Would you rather have a click-through rate of 0.01 percent, or one of more than 20 percent?
No, it’s not a trick question.
When strategizing how to identify and nurture leads, you need to decide whether to use pay-per-click or content marketing — or both. The two strategies have complementary pros and cons.
The advantage of PPC is that you only pay for the visitors who actually arrive at your site; the disadvantage is that the success rate can be very low — like 0.01 percent. With content marketing, of course, you pay all expenses — website, staffing, production of material — regardless of traffic. This isn’t as crazy as it seems, though, since once you get the visitors to your site, 20 percent or more will click through to explore further. In addition, once posted, the content can remain available indefinitely, unlike a PPC campaign with a limited time frame.
This can make content marketing an extremely effective means of lead nurturing. Here are four tips to keep your investment cost-effective:
Provide the content that potential customers are looking for. You’ll get more traffic and better retention with targeted content. To find out what this content is:
- Start by talking to your own team. Both Sales and Customer Service know quite a bit about your customers’ concerns. Talk to these departments directly, and make sure those lines of communication are wide open going forward.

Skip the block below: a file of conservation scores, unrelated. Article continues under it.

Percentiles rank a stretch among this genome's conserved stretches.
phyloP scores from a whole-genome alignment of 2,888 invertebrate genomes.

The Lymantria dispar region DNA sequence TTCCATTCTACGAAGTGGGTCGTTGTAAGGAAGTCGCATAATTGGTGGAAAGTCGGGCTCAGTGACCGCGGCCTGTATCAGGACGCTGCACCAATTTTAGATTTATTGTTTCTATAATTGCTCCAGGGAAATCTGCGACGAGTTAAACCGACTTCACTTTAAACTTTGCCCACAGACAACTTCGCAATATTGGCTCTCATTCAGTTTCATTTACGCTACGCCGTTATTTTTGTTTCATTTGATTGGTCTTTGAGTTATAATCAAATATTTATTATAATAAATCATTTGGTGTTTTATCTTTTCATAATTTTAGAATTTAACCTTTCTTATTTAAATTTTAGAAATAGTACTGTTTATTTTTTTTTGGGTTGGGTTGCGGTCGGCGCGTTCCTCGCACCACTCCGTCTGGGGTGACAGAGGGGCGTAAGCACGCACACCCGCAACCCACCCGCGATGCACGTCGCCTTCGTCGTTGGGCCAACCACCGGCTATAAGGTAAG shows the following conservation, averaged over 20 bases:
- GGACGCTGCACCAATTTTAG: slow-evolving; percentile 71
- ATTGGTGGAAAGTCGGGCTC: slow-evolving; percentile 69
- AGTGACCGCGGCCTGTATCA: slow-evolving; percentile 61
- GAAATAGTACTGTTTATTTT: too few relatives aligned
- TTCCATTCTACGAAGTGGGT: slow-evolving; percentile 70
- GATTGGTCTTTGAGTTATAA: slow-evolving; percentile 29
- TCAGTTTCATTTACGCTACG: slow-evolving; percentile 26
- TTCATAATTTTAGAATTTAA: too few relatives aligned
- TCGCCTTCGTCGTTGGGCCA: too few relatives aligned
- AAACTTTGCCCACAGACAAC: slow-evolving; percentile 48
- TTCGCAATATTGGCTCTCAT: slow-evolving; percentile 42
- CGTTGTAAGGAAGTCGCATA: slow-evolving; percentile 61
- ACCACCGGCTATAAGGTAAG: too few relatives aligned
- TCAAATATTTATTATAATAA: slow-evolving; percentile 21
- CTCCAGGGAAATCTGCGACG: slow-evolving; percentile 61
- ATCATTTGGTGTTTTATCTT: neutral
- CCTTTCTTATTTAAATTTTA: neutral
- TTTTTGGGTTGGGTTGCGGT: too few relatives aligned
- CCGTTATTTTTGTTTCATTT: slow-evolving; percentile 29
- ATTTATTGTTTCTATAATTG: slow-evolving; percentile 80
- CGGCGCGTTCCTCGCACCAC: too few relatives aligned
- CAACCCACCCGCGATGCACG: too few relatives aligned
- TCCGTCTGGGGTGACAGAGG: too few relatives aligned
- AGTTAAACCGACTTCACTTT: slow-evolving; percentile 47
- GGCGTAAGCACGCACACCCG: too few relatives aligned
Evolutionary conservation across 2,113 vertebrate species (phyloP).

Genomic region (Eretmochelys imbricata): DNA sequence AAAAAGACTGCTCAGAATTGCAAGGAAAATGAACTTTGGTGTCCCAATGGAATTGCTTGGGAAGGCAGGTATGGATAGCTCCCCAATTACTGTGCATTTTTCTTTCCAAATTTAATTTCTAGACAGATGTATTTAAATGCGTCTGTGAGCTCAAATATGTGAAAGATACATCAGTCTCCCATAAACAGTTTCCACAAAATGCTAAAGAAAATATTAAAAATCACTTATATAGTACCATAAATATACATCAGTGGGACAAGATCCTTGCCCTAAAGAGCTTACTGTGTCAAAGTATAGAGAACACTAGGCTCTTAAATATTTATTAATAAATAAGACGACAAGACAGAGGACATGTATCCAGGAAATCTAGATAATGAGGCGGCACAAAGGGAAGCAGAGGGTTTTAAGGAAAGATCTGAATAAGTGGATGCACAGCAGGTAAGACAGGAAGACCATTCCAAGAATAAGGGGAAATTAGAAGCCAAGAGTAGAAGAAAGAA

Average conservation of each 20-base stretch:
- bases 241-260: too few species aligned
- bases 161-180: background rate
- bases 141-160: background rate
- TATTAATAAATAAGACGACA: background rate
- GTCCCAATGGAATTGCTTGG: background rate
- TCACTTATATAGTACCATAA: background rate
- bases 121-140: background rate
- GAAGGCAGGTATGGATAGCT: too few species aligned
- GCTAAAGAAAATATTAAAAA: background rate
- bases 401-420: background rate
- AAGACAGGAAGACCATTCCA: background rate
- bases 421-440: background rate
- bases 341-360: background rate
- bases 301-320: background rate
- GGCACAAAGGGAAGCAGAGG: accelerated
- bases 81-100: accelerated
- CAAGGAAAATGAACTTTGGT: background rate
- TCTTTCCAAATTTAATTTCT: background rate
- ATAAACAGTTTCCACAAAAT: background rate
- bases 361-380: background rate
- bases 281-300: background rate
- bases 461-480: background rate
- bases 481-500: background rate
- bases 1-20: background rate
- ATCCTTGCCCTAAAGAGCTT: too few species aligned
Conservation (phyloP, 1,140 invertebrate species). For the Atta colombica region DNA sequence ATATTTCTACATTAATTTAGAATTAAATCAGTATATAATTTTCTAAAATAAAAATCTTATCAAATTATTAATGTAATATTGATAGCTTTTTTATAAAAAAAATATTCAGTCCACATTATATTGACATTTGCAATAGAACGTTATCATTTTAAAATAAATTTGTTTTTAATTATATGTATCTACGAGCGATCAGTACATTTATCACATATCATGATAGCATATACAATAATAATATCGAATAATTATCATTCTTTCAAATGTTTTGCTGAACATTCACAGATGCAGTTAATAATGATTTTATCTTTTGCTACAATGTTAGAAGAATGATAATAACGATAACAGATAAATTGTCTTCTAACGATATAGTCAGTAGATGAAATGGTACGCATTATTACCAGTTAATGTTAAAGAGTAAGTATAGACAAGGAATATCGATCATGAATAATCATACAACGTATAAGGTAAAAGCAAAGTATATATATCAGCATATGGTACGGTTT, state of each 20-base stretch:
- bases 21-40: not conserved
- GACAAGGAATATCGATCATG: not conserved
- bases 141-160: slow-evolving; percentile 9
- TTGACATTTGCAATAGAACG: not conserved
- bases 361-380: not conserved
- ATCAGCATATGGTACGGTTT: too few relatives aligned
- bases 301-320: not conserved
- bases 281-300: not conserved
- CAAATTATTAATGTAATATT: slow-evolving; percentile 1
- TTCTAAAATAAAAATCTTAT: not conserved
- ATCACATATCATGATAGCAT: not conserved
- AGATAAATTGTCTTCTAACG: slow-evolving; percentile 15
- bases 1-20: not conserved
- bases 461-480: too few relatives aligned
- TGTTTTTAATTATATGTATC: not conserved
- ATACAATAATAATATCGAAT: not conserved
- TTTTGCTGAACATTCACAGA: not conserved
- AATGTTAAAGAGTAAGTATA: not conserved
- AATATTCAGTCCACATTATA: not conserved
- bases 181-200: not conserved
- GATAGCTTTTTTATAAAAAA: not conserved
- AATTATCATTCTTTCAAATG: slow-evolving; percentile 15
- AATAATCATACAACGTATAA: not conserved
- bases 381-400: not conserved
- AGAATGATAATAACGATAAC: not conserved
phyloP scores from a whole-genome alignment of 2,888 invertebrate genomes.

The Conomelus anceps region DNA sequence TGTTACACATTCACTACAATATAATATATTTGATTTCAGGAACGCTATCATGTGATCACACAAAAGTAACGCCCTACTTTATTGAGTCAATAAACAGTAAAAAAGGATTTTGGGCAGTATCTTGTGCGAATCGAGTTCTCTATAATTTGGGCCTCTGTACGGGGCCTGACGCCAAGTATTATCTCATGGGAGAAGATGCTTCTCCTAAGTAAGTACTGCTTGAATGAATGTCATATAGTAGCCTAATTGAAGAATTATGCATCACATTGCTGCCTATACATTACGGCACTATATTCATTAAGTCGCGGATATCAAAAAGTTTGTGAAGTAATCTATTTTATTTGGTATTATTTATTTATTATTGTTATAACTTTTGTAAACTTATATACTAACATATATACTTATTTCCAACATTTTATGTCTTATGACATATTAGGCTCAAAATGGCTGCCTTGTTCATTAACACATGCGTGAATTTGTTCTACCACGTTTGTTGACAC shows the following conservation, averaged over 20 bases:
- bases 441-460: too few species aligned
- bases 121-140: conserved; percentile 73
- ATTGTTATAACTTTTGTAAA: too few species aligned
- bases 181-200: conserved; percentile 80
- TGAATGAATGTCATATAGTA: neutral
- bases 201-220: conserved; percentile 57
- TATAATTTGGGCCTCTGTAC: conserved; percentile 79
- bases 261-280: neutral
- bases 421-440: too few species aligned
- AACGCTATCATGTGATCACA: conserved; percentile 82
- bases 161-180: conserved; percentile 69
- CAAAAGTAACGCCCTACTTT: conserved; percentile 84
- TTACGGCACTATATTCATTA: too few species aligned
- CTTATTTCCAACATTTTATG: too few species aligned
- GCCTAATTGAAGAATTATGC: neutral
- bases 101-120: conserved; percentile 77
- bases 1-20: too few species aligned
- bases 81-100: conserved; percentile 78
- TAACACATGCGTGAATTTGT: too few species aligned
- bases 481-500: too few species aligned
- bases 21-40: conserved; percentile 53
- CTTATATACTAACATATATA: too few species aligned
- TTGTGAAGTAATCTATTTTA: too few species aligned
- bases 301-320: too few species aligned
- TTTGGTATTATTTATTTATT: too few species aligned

- Use unbranded surveys and interviews to find out what your customers’ issues are and how you can help resolve them.
- Eavesdrop on potential customers where they congregate on social media sites like LinkedIn Groups, Quora, and Yahoo Answers.
Use your existing customers as a resource for content. Effective content is based on story-telling, and the stories potential customers want to read are about how you can solve their problems. Organize the testimonials and other feedback you already have, gather more from Customer Service and Sales, and ask customers to provide them going forward. Some may turn into full case studies, but even those that don’t can provide vivid details for blog posts.
Repurpose all material that you create. Start with a substantial piece of content, then spin off sections of it into other formats. If you have written a major downloadable white paper, use each of the chapters as individual ebooks or blog posts, or transform sections of the material into slide shows, infographics, podcasts and webinars. Promote each of these pieces through email, social media, and links on your website. If it’s useful information — and you won’t have wasted your time on it otherwise, right? — give people as many chances as possible to encounter it.
Put a single person in charge of the entire process. That person will not be creating all the content herself, of course, but you risk duplication of effort — and dilution of your message — if more than one person is developing elements willy-nilly. One person should be responsible for coordinating and delegating all elements, including planning, scheduling, and posting content; building an audience; and monitoring results.